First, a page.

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First of all, I realise that I’m very late to the party. On a review of various articles and blog posts (I’ll provide links at the end), it does seem that, metaphorically, I’ve arrived just as the host is offering the second round of coffees.

Well, anyway, a tweet from the aforementioned Muslim commentator, that was retweeted by Nicky Campbell, caught my attention……

Ansar tweet

Now, on first view, you may well disagree with the tweet. I certainly do. But why is it wrong? Why is he using the term ‘Secular progressive’ to draw some sort of equivalence to ISIS? I’ve never seen ‘secular progressive’ used as an insult before, so let’s look at the thinking behind the tweet……

The tweet is asserting that secular progressive Muslims (I think we can safely assume he’s not referring to non-Muslim secular progressives) are on the opposite end of some (to be defined) spectrum from ISIS.

In his self-labelled orthodoxy, he appears to put himself in the middle of the spectrum. In his mind, this is the reasonable place to be.

So let’s define the spectrum (or spectra) being tweeted about:

1. Secularism / Theocracy – This is certainly a spectrum. ISIS would be ruled by Islamic holy scriptures and Sharia. Forever. Secularism is certainly at the other end of this spectrum. Laws, free from religious privilege, that change with the will of the people, and free exercise of conscience whichever god(s) one does or doesn’t follow. So, that’s clear. Where does Mo sit on the spectrum?

perfect

As the orthodox position is that Islam is a complete way of life and is perfect, I can’t see, logically, how Mo wouldn’t want, with free choice and no constraints, a theocracy with Islam at its heart. Of course, as a secularist, I’d be happy for him to state otherwise. We can conclude that, on this spectrum, Mo is more aligned with ISIS than secular progressive Muslims.

2. Violent / Non-violent – Is it a stretch to include this spectrum? I don’t think so. The original tweet infers extremes and extremism. ‘Extremism’ as a term is largely meaningless. It is actions that crystallise this definition and the actions of ISIS are most definitely violent and barbaric. Of course, there is no violence associated with the secular progressive Muslim movement (except the occasionally threat of violence against them). Where is Mo? Well, say what you want about Mo, but outside some ambiguity around Hudud punishments, he’s not a perpetrator or advocator of violence. This naturally aligns him with the secular progressives. Good for him!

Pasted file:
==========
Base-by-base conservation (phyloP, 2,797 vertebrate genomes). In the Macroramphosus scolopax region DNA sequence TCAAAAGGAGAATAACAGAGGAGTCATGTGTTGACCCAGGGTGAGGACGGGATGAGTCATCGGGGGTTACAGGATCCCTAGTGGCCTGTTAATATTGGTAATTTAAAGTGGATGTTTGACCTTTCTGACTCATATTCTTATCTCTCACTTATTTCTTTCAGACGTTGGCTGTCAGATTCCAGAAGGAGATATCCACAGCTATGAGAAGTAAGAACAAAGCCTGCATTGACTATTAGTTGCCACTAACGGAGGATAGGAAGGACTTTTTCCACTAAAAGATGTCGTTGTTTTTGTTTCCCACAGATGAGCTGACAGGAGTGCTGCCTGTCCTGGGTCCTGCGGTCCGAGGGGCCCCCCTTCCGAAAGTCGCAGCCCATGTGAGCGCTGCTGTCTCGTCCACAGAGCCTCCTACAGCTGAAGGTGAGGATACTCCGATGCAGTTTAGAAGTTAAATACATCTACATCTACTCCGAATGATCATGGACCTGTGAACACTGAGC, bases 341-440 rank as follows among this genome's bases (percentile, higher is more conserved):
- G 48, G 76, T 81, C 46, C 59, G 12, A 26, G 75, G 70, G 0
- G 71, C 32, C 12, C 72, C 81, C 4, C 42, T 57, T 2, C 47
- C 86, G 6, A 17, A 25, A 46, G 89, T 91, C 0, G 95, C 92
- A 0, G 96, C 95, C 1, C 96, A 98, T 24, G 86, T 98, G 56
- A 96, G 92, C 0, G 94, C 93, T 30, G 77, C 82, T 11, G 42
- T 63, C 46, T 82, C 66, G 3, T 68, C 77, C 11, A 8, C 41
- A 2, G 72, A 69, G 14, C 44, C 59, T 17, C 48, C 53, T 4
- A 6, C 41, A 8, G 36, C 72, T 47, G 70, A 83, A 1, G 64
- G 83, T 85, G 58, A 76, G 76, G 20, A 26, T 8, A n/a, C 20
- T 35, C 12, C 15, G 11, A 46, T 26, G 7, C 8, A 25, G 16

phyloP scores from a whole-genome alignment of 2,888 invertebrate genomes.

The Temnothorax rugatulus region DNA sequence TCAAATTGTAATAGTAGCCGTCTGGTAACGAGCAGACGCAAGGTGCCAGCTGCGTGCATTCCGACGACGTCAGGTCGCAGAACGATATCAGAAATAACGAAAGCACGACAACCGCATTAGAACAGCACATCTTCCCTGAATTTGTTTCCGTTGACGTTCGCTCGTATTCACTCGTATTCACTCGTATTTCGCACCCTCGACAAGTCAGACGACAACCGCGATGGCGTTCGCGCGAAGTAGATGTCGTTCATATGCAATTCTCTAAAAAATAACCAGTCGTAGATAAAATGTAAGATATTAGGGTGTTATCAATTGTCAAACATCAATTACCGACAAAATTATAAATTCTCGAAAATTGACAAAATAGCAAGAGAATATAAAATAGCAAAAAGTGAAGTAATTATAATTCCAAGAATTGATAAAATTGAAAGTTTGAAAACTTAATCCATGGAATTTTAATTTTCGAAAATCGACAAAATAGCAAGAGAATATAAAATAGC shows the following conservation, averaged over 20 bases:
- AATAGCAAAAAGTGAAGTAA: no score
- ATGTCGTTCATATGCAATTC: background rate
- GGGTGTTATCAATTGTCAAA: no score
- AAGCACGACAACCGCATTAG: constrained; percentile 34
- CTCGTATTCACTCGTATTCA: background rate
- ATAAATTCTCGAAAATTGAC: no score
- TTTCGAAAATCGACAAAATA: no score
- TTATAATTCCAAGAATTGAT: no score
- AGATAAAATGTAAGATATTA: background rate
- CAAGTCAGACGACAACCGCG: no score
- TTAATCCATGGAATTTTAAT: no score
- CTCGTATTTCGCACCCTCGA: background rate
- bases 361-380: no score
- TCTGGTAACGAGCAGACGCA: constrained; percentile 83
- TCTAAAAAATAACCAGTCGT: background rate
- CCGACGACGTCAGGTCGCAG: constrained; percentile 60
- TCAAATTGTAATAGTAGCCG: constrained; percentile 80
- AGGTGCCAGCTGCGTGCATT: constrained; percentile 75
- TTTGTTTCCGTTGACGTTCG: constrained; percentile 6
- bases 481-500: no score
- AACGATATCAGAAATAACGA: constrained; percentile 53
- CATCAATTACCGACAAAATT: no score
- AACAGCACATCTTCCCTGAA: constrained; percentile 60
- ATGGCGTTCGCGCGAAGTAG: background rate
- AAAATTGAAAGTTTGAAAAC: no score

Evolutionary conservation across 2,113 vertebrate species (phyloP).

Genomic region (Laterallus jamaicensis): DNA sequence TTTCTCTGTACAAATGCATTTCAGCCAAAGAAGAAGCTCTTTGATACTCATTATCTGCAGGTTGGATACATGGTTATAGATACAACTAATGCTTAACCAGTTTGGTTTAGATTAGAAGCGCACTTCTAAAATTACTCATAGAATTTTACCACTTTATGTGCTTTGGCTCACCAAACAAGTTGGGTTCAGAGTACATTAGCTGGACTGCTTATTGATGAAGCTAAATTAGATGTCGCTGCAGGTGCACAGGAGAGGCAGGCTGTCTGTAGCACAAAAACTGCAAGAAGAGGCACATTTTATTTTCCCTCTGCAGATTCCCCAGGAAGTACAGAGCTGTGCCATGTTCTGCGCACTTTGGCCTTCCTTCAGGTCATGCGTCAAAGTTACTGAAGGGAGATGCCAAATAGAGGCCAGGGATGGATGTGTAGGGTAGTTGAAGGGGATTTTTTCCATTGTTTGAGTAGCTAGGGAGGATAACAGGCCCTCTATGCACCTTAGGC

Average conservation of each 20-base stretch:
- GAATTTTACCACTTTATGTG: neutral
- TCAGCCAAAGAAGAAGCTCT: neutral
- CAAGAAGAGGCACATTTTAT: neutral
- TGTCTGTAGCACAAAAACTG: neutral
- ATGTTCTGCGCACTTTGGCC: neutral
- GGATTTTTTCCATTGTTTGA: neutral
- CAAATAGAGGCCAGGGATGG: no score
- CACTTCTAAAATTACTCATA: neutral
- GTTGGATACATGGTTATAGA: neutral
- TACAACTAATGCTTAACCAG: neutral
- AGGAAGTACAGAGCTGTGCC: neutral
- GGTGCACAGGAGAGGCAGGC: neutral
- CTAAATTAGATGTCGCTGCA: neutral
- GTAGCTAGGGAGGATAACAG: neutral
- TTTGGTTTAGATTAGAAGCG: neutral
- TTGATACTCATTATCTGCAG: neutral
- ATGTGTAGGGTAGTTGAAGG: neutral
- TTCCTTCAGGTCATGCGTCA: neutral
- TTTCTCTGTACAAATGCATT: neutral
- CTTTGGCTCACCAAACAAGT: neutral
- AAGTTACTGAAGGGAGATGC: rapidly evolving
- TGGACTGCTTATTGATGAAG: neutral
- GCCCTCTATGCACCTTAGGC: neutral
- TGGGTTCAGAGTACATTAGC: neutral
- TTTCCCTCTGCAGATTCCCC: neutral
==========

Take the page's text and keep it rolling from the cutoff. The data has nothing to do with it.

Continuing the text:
3. Progressive / Regressive – The last of the spectra I can see here. The progressives are looking to change the orthodox Muslim mindset to better reflect the place of Islam in the modern world. That of a personal matter of conscience which relegates the more unpalatable parts of the Qur’an to metaphor and something to be theologically disavowed. The Christians let go of the literal belief in both of their books (but especially the Old Testament) during the Reformation and Renaissance. The regressives? Well, it’s a bit of a misnomer. The worst the regressives can do is want no change. Ever. I fear Mo is aligned with ISIS on this spectrum. (See tweet below).

condemn

To sum this up:

  • Muslim secular progressives want secularism & Islamic reform through non-violent means.
  • ISIS are violent, regressive theocrats.

Mo thinks he’s in the reasonable, rational middle, but he’s a regressive theocrat. The only difference between Mo and ISIS (and one could argue this is the only difference that matters in a liberal democracy with largely unfettered free speech) is Mo isn’t condoning or advocating violence to achieve the goal of a Caliphate.

Ending up polarised on various spectra is the consequence of maintaining an entrenched position where every view is driven by confirmation bias. Absolutism (as shown in the ‘Islam is perfect’ tweet) is a rank denial of the way the universe works. Nothing that manifests itself in the universe is perfect or absolute. It’s just a fact. The same as confirmation bias being the enemy of reason.

Jeremy Duns’ blog

Nick Cohen’s Spectator piece

Milo Yiannopoulos’ piece

John Sargeant’s Blog